Saab 900 Origins
It would be another quarter-century before the Saab line became popular in the U.S. with the release of its breakthrough Saab 900 in 1978. Produced over two generations until it ceased production in 1998, the Saab 900 borrowed the chassis of its predecessor, the Saab 99, but the front end of the 900 had to be lengthened to conform with U.S. crash regulations.
The 900 series set numerous speed and endurance records during its run. Most notably, in December 2006, a U.S. midwestern traveling salesman donated his Saab 900 to the Wisconsin Automotive Museum after having amassed an astounding 1,001,385 miles during his career. About the Saab 900
Even to the most casual observer, the exterior look of Saab’s vehicles over the years points to a design distinction rare in the automotive industry; the stout rear-end, elongated front, and the distinctive black trim along its window frames. But there’s much more going on under the surface.
Harkening back to its aircraft heritage, one of the first noticeable features of the Saab 900 is its deeply curved front windshield, affording the driver enhanced road visibility. The interior dashboard layout was similarly aircraft-inspired, with a curved design for easy dial reach with front-illuminated gauges. Saab engineers also placed the gauges according to their usage frequency so drivers didn’t have to divert their eyes from the road any more than was absolutely necessary. Not surprisingly, the radio was given the easiest access.
Innovativeness reigned under the hood as well. Unique among cars at the time, the Saab 900 featured a backwards-installed engine with power coming from the crank at the front of the car. To match with the engine’s position, the transaxle transmission was bolted directly to the bottom of the engine, forming the vehicle’s oil pan. Power between the two was subsequently channeled via a set of chain-driven gears. Saab 900 Features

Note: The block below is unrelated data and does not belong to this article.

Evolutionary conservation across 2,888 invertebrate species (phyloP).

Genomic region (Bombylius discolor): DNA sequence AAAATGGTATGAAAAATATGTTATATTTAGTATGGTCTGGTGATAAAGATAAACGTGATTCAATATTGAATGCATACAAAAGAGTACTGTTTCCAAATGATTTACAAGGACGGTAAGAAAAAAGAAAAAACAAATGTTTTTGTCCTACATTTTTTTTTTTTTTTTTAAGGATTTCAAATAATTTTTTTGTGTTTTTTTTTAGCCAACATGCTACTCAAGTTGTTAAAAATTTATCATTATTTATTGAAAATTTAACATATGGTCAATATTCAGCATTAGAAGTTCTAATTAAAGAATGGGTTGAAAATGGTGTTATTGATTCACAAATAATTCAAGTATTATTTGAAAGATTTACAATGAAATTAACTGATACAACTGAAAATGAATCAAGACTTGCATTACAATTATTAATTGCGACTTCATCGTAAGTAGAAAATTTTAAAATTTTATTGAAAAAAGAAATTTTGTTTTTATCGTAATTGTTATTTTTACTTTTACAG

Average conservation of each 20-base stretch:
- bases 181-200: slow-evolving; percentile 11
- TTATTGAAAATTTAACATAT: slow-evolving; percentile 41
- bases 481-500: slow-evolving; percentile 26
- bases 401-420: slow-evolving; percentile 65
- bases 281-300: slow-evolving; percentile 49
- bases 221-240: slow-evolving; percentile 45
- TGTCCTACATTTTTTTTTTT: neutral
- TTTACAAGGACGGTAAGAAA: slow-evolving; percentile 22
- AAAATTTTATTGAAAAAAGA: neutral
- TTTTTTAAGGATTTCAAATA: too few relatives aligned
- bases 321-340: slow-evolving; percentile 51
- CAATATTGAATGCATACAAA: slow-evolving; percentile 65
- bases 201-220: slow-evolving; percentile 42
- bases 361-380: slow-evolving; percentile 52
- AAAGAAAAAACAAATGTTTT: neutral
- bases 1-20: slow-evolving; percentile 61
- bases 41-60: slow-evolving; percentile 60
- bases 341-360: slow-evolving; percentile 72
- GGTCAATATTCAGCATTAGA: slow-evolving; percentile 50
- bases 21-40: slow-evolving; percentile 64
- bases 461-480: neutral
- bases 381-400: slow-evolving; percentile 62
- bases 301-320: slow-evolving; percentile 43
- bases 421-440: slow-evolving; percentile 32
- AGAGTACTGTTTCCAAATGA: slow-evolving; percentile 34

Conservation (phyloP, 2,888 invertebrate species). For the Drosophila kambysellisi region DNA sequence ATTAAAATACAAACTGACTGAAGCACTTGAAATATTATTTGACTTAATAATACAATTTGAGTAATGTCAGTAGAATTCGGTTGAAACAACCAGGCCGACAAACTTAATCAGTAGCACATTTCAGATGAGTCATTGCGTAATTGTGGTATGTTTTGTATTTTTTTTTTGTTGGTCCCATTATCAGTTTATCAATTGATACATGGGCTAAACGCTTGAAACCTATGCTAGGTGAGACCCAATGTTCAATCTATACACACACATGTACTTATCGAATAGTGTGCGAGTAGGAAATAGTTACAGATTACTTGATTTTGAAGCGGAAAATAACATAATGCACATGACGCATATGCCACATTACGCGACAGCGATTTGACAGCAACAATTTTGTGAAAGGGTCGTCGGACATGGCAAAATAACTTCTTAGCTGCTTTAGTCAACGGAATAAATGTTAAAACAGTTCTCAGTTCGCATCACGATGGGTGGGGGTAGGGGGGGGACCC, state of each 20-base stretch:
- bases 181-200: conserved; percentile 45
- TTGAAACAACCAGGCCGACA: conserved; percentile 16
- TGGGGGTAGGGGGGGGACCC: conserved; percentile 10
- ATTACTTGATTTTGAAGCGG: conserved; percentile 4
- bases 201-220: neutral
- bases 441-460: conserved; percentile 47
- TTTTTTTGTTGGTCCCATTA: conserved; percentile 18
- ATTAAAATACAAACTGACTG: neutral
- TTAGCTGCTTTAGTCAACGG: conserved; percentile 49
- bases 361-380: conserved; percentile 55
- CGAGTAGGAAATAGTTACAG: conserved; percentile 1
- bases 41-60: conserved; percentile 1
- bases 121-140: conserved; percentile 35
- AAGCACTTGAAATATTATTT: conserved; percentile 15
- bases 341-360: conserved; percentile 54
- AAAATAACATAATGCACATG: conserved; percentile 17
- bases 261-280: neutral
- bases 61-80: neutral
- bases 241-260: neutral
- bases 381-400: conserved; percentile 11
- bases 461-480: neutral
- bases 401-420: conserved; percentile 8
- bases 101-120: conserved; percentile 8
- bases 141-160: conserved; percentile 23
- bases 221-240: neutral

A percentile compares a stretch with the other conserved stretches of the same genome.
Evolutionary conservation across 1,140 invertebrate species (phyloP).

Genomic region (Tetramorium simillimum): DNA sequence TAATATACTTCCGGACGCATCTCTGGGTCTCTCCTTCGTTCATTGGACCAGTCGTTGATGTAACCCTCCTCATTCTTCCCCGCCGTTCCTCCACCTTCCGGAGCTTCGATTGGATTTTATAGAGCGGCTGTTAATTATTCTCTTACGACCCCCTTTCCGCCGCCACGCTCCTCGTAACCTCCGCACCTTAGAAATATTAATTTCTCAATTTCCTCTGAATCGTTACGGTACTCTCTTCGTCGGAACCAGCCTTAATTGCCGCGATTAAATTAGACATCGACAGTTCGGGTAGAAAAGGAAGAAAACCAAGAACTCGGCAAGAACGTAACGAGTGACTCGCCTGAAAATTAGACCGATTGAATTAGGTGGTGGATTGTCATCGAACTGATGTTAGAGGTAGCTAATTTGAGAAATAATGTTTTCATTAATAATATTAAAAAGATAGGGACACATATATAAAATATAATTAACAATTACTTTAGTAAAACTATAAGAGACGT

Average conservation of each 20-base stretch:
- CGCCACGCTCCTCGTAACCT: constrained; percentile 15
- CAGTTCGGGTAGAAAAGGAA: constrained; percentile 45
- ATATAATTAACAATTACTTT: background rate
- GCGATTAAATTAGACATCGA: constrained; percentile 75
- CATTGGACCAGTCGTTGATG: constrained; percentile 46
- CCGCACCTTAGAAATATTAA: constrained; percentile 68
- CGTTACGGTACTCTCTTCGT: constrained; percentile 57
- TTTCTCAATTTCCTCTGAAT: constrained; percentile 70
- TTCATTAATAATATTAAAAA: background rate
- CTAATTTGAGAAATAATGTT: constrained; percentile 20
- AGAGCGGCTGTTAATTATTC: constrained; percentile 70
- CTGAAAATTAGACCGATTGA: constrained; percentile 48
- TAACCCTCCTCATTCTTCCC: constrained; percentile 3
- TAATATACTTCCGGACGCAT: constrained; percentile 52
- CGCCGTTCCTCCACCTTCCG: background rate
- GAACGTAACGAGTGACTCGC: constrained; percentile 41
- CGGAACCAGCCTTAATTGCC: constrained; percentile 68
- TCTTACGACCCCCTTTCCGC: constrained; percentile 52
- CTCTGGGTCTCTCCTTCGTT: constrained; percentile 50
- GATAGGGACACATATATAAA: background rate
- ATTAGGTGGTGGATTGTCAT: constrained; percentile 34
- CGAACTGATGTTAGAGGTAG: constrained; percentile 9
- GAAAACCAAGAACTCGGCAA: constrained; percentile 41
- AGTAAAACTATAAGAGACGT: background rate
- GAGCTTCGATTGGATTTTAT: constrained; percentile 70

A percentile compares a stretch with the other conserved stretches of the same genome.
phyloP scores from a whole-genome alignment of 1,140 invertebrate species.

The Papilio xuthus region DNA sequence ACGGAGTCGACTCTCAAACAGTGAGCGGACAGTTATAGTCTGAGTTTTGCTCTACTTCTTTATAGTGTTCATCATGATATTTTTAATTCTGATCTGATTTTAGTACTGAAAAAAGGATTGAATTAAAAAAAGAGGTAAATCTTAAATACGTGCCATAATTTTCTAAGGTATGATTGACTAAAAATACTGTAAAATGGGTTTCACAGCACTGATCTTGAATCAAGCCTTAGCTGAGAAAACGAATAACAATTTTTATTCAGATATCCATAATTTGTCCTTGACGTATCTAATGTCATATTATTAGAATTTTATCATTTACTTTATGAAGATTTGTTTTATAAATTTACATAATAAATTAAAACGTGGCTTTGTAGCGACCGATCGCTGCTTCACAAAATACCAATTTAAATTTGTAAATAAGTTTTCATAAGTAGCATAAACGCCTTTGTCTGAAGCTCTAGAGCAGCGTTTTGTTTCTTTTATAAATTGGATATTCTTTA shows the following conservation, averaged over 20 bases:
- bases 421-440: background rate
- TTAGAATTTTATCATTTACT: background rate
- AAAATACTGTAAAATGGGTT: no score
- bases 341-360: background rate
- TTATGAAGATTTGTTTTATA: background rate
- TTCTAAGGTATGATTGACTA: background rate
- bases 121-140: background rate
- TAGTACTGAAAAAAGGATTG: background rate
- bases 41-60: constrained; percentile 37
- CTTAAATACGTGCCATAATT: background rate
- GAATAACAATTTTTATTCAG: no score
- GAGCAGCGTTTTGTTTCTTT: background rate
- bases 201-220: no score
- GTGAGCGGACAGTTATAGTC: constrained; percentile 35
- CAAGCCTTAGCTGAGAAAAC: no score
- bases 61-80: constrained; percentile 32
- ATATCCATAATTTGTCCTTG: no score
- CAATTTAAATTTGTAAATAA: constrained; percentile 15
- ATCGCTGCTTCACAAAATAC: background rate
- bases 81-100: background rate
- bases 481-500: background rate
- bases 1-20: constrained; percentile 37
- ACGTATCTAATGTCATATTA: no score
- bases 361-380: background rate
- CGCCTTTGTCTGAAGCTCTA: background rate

The closing year for the immensely popular Saab 900 in 1998 utilized the same body design that signaled the launch of its second generation four years earlier.
Four trim variants were available to buyers: the non-turbo four-cylinder S series, the four-cylinder turbo or V-6 SE model, the five-door convertible, and a special edition Talladega model, named after the 900’s record-breaking performance at the famous racetrack in 1996. All trims came in two-, three-, or five-door options.
Available in a four-speed automatic or five-speed manual overdrive transmission, consumers were given several engine options, the base powertrain consisting of four-cylinder 2.0-liter gas-powered engine that delivered 185 hp and 194 lb-ft of torque. With a 2,000-pound towing capacity, the 18-gallon 1998 Saab 900 was EPA rated for 19/25 mpg city/highway when utilizing the four-speed automatic and 21/27 mpg respectively for the five-speed manual overdrive.
Some of the 1998 standard features included 15-inch alloy wheels, heated front seats and mirrors, power windshield wipers front and back, driver and passenger airbags, cruise control, anti-theft alarm system, and a rear spoiler. Leather seats and steering wheel, as well as a power-operated moonroof, were optional on all trims. Saab 900 Evolution
Over its 20-year production run, the Saab 900 enjoyed many model variants and commemorative special editions.
Arguably the most well known Saab 900 variation, at least in the U.S., was the convertible, initially introduced in 1986. The three-door hatchback was usually equipped with a 16-valve turbo-charged engine, but was also made available within specific markets with a 2.1-liter fuel-injected engine.
Two years earlier, Saab created the Aero model, better known as SPG in the U.S. It was Saab's first 16-valve turbo-charged engine, with a stated power output of 175 hp and 206 lb-ft of torque. Lasting until 1991, the Saab Aero’s predominantly came with a striking red leather interior.
1994 saw the unveiling of the second generation Saab NG900, which featured one of Saab’s more unusual attributes: the Sensonic gear box. Available only with the turbo models, the Sensonic clutch variant omitted a clutch pedal in favor of an electronic device that engineers believed could control the clutch faster than drivers could. Unpopular with many drivers, the Sensonic feature was discontinued in subsequent Saab models.
Despite a lengthy and widely praised career of producing some of the most recognizable cars on the road, the Saab Company filed for bankruptcy in December 2011, after 64 years in the auto-making business.